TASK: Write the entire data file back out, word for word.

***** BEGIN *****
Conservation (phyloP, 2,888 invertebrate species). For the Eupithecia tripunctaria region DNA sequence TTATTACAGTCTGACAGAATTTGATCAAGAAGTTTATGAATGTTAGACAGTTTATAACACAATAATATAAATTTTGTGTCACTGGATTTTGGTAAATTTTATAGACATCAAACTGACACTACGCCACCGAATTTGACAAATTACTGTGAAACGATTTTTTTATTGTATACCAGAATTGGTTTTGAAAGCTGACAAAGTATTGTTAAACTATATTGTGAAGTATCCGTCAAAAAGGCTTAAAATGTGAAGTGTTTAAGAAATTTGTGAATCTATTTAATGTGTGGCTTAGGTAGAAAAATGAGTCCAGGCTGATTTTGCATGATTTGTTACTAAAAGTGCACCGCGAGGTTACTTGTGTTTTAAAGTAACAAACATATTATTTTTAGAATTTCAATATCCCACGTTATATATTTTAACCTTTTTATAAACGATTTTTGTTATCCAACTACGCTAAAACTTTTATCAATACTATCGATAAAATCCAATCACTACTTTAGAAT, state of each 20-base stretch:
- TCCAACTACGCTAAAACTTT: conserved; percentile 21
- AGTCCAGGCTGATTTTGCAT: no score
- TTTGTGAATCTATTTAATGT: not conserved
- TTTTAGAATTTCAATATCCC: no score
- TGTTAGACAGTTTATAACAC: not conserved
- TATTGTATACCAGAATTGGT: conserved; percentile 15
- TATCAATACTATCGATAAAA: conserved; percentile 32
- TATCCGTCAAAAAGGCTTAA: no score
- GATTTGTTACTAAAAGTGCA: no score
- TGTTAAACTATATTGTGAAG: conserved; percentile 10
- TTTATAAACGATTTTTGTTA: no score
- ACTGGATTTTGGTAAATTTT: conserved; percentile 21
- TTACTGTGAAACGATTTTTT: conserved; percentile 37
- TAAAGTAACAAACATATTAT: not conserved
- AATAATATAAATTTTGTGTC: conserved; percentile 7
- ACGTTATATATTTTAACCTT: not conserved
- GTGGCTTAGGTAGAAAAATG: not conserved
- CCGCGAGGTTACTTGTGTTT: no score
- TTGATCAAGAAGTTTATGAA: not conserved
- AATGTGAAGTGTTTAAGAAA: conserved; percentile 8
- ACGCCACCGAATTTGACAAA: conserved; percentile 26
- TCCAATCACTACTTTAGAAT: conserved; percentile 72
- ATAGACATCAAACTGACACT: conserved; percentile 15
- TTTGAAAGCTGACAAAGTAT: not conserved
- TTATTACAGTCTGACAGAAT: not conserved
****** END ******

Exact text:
Conservation (phyloP, 2,888 invertebrate species). For the Eupithecia tripunctaria region DNA sequence TTATTACAGTCTGACAGAATTTGATCAAGAAGTTTATGAATGTTAGACAGTTTATAACACAATAATATAAATTTTGTGTCACTGGATTTTGGTAAATTTTATAGACATCAAACTGACACTACGCCACCGAATTTGACAAATTACTGTGAAACGATTTTTTTATTGTATACCAGAATTGGTTTTGAAAGCTGACAAAGTATTGTTAAACTATATTGTGAAGTATCCGTCAAAAAGGCTTAAAATGTGAAGTGTTTAAGAAATTTGTGAATCTATTTAATGTGTGGCTTAGGTAGAAAAATGAGTCCAGGCTGATTTTGCATGATTTGTTACTAAAAGTGCACCGCGAGGTTACTTGTGTTTTAAAGTAACAAACATATTATTTTTAGAATTTCAATATCCCACGTTATATATTTTAACCTTTTTATAAACGATTTTTGTTATCCAACTACGCTAAAACTTTTATCAATACTATCGATAAAATCCAATCACTACTTTAGAAT, state of each 20-base stretch:
- TCCAACTACGCTAAAACTTT: conserved; percentile 21
- AGTCCAGGCTGATTTTGCAT: no score
- TTTGTGAATCTATTTAATGT: not conserved
- TTTTAGAATTTCAATATCCC: no score
- TGTTAGACAGTTTATAACAC: not conserved
- TATTGTATACCAGAATTGGT: conserved; percentile 15
- TATCAATACTATCGATAAAA: conserved; percentile 32
- TATCCGTCAAAAAGGCTTAA: no score
- GATTTGTTACTAAAAGTGCA: no score
- TGTTAAACTATATTGTGAAG: conserved; percentile 10
- TTTATAAACGATTTTTGTTA: no score
- ACTGGATTTTGGTAAATTTT: conserved; percentile 21
- TTACTGTGAAACGATTTTTT: conserved; percentile 37
- TAAAGTAACAAACATATTAT: not conserved
- AATAATATAAATTTTGTGTC: conserved; percentile 7
- ACGTTATATATTTTAACCTT: not conserved
- GTGGCTTAGGTAGAAAAATG: not conserved
- CCGCGAGGTTACTTGTGTTT: no score
- TTGATCAAGAAGTTTATGAA: not conserved
- AATGTGAAGTGTTTAAGAAA: conserved; percentile 8
- ACGCCACCGAATTTGACAAA: conserved; percentile 26
- TCCAATCACTACTTTAGAAT: conserved; percentile 72
- ATAGACATCAAACTGACACT: conserved; percentile 15
- TTTGAAAGCTGACAAAGTAT: not conserved
- TTATTACAGTCTGACAGAAT: not conserved